In terms of Urbanism:
People appreciate what is not there; a park is a park because it is a break in the forest, an open patch of grass. A plaza is appreciated because it is a break in the urban fabric, people can move, gather, and use the nothingness that is the open space in urban fabric. The ability to have nothing there allows for the inhabitants to fill it in any way they see fit (laws permitting), with carts for selling items, chairs for viewing the surrounding activities, or an area to run and catch a Frisbee.
Arial view of Roman Campe de Fiori (Center) and Piazza Farnese (Bottom Left)
Camp de fiori after market clean up. Getting ready for the nightlife.
On the contrary too much void can be distressing for people. Structured open spaces are appreciated because of their break in the dense fabric surrounding it. Overly wide-open spaces can pull away from the human scale. Trees vegetation and other “human scale” elements may work vertically but not horizontally. For example it is much easier to walk twenty NYC block then it is to walk from one farm to the next a mile away.
So architecture needs the mass to create the void and the mass must be carefully crafted and detailed, but the mass must also serve as the means to mold a well thought out void.
What is it about fall? For some reason I always have these good feelings about it. I know it is the end of summer; beaches, warmth and most outdoor activities will be winding down, with the impending snowfall of later months. Maybe it’s the crisp air that’s awakening, maybe it’s the apple ciders, the change of colors in the trees, the rustling and crunching of leaves beneath your feet. Maybe I just like wearing the light sweater and jackets I have not seen for months. Maybe it’s all the people walking around admiring the change of colors, trying to stay outside as much as possible before the winter keeps them indoors. Maybe it’s the temperature, it's not too cold or too hot, the medium temperatures are perfect for wandering about it's not too hot, muggy or cold you don’t feel like you have to rush indoors to be air-conditioned or in the warmth of your house.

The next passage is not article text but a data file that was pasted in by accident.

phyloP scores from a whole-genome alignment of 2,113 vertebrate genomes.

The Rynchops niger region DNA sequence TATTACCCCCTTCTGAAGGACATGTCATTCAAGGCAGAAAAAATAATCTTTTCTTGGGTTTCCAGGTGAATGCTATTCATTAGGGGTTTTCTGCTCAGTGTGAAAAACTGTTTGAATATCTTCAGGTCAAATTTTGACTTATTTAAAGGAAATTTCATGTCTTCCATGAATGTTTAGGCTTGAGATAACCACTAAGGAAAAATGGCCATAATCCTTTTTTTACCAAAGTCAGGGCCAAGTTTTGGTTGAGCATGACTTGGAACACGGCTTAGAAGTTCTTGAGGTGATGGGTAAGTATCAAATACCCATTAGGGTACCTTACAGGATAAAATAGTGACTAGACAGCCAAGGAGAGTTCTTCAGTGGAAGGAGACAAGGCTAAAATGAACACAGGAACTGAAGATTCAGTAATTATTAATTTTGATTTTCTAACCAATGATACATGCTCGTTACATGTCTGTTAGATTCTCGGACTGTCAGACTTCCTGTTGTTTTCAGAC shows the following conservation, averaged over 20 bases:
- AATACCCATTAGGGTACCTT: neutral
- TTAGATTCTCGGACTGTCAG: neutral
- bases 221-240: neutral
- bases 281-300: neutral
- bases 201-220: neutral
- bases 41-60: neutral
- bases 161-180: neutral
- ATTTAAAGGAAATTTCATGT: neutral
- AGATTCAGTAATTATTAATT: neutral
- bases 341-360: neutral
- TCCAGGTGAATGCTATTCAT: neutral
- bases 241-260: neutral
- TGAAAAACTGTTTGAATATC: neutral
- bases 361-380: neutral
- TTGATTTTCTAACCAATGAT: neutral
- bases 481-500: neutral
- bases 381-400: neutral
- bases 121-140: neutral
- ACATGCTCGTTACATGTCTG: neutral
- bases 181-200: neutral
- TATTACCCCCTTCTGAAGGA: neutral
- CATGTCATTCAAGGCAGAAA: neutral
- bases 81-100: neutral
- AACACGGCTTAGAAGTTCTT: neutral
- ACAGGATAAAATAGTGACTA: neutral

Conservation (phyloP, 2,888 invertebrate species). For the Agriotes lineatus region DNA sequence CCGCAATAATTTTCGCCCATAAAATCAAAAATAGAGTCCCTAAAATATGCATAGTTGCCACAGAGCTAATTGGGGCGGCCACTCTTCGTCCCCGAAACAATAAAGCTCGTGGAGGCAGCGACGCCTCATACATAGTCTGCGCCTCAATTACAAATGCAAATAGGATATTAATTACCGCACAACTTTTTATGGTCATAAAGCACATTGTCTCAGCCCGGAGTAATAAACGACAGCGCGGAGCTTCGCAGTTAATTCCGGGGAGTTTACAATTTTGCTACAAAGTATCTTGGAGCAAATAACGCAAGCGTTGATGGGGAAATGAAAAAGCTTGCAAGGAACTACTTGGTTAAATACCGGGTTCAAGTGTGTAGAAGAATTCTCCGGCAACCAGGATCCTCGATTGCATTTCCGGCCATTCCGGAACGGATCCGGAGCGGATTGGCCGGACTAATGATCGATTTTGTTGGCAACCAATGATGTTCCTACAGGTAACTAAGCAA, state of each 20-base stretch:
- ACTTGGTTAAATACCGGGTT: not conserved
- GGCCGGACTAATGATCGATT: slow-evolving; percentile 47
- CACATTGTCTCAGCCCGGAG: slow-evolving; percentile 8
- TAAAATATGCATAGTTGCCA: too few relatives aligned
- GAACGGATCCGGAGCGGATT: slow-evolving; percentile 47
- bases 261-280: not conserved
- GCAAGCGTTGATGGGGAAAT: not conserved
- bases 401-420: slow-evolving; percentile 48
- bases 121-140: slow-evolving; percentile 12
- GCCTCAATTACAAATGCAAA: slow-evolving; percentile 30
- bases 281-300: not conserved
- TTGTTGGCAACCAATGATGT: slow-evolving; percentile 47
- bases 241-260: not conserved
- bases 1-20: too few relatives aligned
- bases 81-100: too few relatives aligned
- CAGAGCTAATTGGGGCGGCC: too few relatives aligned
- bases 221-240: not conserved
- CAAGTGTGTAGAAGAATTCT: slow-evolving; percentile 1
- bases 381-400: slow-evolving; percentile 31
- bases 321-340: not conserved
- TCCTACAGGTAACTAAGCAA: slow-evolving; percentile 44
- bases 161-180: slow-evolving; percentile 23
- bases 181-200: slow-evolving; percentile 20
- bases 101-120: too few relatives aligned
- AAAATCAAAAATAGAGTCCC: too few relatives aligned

Maybe it's because in the fall school has always started for me, a new year new people, the change of relationships, the beginning of new ones, new information to learn.
Whatever it is I always have this excited uplifted feeling when fall arrives, so I guess it’s time to zip up my light sweatshirt, grab a hot cider, and bring on the change to come!
So I'm sure everyone has heard it, it's in every movie, that arrhhh sound when someone fall off of something. Well I know arrhh doesn't quite do it justice so here's the link to the video. A compilation of movies featuring this yell. [youtube=http://www.youtube.com/watch?v=4YDpuA90KEY]
If you're like me you probably are interested in where it originated etc. So here are some key facts. I figured I'd save you the trouble of wikipediaing it.
- First used 1951 for the film Distant Drums
- In the film one soldiers is taken and pulled under by an alligator, while marching through the everglades (the first scene with the sound in it)
- Gained popularity after being used in Star Wars and other blockbusters, TV programs and video games
- It's most commonly used when someone is shot, falls from a great height or is thrown from an explosion
- It has come to be somewhat of an inside joke between sound effects people
- The name derives from Private Wilhelm, a character in a 1953 western, The Charge At Feather River. He is shot with an arrow and after making this type of yell he immortalizes the sound effect and it is named the "Wilhelm Scream"
so i recently came across a slew of options for wine stoppers. they are all pretty cool, here are some of them:
we have elegant, minimalistic, and playful pretty much anything to fit anyone's needs. but unfortunately for my friends and i, a bottle of wine never lasts long enough to need a wine stopper. but this last picture i found is very useful: a wine cork and a usb flash drive. now we can mix wine and work perfect!